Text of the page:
Al Beruni’s Method for Calculation of Radius of Earth

Al Beruni was a great Muslim scientist of the eleventh century who had knowledge of many diverse fields such as astronomy, astrology, mineralogy etc. He was member of Mahmud of Ghazni’s court from 1017 to 1030. It is here that he had the opportunity to travel to India (as well as present day Pakistan) and write about it in his books. It is claimed that he even learned Sanskrit during his stay in India. However, Al Beruni is most well known for his experiment to calculate the radius of the earth at a location close to Katas Raj in Kallar Kahar region of Pakistan. Some claim that the location of his measurements was in fact Nandana fort which is about 40 km east of Katas Raj temples.

His method of calculation involved two steps.

Step 1: Calculate the inclination angle of a mountain at two locations with known separation between them. We can then use simple trigonometry to find the height of the mountain. The trick here is to realize that there are two right angled triangles with the same height, which is an unknown, and base lengths which are also unknown but can be factored out (the reader is encouraged to do the math himself).

Calculating the Height of a Mountain

Figure 1: Calculating the Height of a Mountain

Step 2: The second step involves calculating the angle of depression that the horizon makes as viewed from top of the mountain. Then with the height of the mountain already known the radius of the earth can be easily calculated as shown below.

Calculating Angle of Depression

Figure 2: Calculating the Radius of the Earth

As the reader might have noticed there are three angular calculations and one distance calculation involved. Distance is easy to measure but angle is not and an accurate Astrolabe is required for this purpose. The Astrolabe that Al Beruni used was accurate to two decimal places of a degree. The radius that he calculated was within 1% of the accepted radius of the earth today.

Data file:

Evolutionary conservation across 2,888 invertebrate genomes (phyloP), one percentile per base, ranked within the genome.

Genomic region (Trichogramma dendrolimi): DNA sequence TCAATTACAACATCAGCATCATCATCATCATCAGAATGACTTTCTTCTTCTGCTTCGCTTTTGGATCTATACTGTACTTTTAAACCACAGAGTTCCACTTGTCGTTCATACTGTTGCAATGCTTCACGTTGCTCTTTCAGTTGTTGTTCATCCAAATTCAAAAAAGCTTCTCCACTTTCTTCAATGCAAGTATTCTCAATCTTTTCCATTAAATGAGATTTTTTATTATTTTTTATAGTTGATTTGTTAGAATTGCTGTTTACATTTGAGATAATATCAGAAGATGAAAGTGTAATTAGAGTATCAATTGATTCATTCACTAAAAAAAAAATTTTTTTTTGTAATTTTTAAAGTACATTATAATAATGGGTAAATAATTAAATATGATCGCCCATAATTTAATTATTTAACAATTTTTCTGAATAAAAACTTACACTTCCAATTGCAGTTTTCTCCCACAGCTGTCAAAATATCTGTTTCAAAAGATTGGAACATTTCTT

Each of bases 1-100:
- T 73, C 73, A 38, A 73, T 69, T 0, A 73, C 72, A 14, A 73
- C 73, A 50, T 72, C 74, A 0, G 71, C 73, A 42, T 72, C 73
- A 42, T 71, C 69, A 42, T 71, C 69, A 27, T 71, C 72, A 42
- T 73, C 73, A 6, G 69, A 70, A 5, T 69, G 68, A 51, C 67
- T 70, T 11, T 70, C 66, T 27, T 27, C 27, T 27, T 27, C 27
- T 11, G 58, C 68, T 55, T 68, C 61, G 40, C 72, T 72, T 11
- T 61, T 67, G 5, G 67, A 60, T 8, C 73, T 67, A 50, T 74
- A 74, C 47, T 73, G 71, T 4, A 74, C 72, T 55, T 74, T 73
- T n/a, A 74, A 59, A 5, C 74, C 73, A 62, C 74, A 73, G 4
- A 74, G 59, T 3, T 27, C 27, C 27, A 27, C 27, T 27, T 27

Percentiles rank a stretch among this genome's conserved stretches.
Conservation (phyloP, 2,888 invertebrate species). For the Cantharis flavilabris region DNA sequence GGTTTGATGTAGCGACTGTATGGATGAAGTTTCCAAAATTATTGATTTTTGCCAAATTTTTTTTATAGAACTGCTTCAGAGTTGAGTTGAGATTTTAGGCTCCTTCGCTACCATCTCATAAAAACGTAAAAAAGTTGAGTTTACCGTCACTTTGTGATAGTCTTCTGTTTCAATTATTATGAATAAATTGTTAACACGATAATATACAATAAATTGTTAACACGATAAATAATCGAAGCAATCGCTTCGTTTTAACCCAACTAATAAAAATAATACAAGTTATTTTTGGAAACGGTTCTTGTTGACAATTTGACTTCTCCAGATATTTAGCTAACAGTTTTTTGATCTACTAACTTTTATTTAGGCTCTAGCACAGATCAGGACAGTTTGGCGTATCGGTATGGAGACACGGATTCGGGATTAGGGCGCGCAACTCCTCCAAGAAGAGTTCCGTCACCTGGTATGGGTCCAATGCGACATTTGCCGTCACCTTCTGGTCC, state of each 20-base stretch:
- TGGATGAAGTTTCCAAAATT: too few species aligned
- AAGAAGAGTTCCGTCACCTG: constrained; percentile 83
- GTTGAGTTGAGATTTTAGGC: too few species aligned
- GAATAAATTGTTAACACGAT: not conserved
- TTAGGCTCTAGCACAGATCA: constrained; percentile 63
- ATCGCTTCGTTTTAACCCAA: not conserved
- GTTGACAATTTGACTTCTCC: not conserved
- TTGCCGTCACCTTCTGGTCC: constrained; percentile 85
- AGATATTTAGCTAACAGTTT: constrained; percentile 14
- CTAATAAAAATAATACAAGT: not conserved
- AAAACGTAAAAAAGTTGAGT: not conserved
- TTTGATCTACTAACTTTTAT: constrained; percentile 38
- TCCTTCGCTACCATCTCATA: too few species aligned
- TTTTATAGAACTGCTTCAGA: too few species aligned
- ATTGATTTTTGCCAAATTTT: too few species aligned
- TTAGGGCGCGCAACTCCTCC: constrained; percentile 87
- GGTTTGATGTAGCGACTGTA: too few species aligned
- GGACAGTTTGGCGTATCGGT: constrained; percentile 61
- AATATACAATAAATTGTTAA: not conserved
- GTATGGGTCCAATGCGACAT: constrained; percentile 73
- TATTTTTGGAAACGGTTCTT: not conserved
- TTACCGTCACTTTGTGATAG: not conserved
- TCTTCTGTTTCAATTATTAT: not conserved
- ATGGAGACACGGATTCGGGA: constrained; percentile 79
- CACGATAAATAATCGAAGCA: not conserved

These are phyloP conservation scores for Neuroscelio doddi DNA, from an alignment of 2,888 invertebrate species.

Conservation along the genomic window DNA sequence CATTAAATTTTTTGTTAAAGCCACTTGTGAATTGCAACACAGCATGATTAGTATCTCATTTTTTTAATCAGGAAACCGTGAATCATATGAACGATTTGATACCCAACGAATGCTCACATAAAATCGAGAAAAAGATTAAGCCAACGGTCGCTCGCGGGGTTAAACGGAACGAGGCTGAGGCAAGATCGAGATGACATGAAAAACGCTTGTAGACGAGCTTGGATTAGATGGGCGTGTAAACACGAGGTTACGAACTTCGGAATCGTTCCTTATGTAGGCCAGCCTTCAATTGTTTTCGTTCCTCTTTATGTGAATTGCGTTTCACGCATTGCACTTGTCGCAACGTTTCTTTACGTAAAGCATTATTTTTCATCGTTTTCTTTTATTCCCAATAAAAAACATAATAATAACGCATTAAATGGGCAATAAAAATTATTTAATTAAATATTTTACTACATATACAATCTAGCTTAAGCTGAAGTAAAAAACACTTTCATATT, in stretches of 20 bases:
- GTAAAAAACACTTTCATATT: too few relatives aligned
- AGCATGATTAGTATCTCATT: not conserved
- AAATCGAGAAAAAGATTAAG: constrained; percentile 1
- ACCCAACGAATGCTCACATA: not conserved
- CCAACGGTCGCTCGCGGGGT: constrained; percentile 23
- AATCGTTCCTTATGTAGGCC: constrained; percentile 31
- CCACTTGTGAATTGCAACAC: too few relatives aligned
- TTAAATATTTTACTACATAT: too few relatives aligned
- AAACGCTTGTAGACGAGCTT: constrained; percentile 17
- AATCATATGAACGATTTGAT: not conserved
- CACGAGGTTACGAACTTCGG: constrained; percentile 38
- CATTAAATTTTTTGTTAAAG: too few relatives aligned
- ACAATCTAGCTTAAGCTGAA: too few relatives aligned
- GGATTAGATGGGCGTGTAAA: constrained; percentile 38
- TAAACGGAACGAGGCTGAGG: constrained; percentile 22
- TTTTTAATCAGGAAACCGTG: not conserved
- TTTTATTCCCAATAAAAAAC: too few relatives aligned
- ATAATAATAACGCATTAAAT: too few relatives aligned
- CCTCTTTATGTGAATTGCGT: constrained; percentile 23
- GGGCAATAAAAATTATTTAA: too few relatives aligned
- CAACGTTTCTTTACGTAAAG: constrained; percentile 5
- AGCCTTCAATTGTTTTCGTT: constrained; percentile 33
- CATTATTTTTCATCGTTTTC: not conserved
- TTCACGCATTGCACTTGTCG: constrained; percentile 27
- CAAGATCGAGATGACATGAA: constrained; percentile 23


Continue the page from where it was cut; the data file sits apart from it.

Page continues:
PS: The writer has been to Katas Raj temples several times and it his desire to go there again to find more information about the location of the experiment and to possibly re-enact the experiment.


  1. A polymath is a person whose expertise spans a significant number of different subject areas; such a person is known to draw on complex bodies of knowledge to solve specific problems.
  2. An astrolabe is an elaborate inclinometer, historically used by astronomers and navigators to measure the inclined position in the sky of a celestial body, day or night.
  3. Nandana was a fort built at strategic location on a hilly range on the eastern flanks of the Salt Range in Punjab Pakistan. Its ruins, including those of a town and a temple, are present. It was ruled by the Hindu Shahi kings until, in the early 11th century, Mahmud of Ghazni expelled them from Nandana.


Author: John (YA)

John has over 15 years of Research and Development experience in the field of Wireless Communications. He has worked for a number of companies around the world including Qualcomm Inc. USA. He has an MS in Electrical Engineering from Virginia Tech USA and has published his work in international journals and conferences. He also has an MBA from Lahore University of Management Sciences.

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